Deloitte: Climate Change 101 for Business Leaders
Deloitte has released a study looking at how business leaders can incorporate climate change planning into their corporate agenda.
The business community rightly recognises the need to reduce the emission of greenhouse gases, but may struggle to look beyond that to understand what can be done, and how.
According to Deloitte, addressing climate change:
- Starts with the basics of climate science;
- Determines the potential impacts on the natural world and human societies
- Examines the potential risks of a changed climate to businesses in different sectors
- Assesses various stakeholders’ pressures and responds; and gets started with a plan
The latest guide titled Climate Change 101 for Business Leaders shows organisations how to address climate change based on factual information, and provides the roadmap from awareness to action.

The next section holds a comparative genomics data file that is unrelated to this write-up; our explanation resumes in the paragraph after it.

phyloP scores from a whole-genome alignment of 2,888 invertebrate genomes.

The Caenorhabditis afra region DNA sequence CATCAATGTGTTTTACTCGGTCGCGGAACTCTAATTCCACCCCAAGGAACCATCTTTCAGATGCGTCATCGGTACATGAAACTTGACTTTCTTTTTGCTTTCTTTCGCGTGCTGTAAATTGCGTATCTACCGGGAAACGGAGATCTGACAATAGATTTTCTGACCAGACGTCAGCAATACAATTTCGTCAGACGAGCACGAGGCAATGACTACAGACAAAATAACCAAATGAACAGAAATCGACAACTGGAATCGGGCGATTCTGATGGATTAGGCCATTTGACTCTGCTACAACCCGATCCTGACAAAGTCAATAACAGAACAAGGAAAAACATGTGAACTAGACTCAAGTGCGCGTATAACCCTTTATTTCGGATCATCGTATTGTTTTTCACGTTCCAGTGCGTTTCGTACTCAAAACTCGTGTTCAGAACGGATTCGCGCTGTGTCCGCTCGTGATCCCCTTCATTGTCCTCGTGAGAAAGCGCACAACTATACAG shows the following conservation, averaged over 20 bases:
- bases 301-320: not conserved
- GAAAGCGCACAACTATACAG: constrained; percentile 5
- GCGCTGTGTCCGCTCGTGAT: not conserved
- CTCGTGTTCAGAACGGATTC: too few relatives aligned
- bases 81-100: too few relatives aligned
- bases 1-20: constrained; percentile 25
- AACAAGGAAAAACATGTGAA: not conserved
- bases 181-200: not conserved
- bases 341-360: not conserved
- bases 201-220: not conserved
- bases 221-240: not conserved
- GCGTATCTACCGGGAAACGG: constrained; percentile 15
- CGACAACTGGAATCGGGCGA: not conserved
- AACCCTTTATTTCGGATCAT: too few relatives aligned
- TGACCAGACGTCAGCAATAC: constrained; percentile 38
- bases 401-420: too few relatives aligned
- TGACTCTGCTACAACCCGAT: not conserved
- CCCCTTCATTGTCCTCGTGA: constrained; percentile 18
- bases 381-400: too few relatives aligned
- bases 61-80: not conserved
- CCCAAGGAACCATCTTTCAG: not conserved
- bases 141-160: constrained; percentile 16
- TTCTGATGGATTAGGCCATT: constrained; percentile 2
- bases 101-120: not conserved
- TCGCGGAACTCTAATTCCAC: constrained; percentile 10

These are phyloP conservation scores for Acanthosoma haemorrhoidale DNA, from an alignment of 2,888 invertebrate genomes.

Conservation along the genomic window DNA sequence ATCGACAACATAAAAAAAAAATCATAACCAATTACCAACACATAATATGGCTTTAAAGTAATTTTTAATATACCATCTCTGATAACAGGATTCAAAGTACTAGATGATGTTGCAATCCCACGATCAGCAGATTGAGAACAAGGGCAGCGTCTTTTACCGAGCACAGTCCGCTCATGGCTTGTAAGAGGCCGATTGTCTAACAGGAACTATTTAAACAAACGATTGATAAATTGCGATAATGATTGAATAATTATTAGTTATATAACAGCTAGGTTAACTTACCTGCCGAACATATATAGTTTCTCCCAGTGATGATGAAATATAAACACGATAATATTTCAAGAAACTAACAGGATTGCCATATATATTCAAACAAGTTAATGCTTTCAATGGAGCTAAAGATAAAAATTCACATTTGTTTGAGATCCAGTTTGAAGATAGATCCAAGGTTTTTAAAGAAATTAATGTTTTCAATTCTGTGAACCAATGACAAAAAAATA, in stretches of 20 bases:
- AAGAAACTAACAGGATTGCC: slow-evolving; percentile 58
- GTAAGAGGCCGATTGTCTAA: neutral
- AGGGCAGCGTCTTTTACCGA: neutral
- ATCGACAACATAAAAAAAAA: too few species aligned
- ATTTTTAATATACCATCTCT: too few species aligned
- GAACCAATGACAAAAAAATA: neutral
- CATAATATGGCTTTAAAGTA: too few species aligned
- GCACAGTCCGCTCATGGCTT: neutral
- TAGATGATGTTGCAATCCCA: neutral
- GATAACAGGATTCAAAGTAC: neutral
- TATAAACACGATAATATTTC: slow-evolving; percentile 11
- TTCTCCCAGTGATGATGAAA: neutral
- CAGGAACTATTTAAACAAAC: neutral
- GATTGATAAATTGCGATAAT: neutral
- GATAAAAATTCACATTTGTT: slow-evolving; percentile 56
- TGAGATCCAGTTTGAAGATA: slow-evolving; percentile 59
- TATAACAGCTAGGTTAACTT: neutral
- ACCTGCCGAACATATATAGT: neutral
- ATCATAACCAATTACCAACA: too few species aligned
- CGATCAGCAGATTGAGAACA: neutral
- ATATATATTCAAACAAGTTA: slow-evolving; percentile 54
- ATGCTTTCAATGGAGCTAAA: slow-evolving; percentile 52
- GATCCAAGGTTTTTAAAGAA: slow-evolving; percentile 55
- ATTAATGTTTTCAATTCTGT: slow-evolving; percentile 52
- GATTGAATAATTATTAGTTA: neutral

What is climate change and why is it happening?
Scientists are almost entirely in agreement that human greenhouse gas emissions are the major cause of climate change that has led to global warming.
Since the industrial revolution, the burning of fossil fuels (alongside activities such as deforestation) has resulted in a rapid increase in greenhouse gases in the Earth’s atmosphere. These gasses include carbon dioxide, methane and nitrous oxide, and they trap heat close to the surface, causing global temperatures to rise.
Since the industrial revolution, carbon dioxide (CO2) concentrations have risen by more than 30%. The result has been a global temperature increase of approximately 0.2 degrees Celsius per decade. That equates to a 1 degree Celsius surface temperate rise compared to the pre-industrial period.
How can we mitigate climate change?
Science suggests we need to cut greenhouse gas emissions in half by 2030 (from 2010 levels) and reach a position of net-zero (releasing no more carbon into the atmosphere than is removed) by 2050 to prevent catastrophic global warming.
The Intergovernmental Panel on Climate Change (IPCC), the most authoritative scientific body on the topic, finds that keeping mean surface temperature increases to no more than 1.5 C is critical for avoiding the most devastating impacts of climate change.
Achieving net-zero by 2050 would require a radical transformation of the global economic system, especially our energy, transportation, and agriculture practices.
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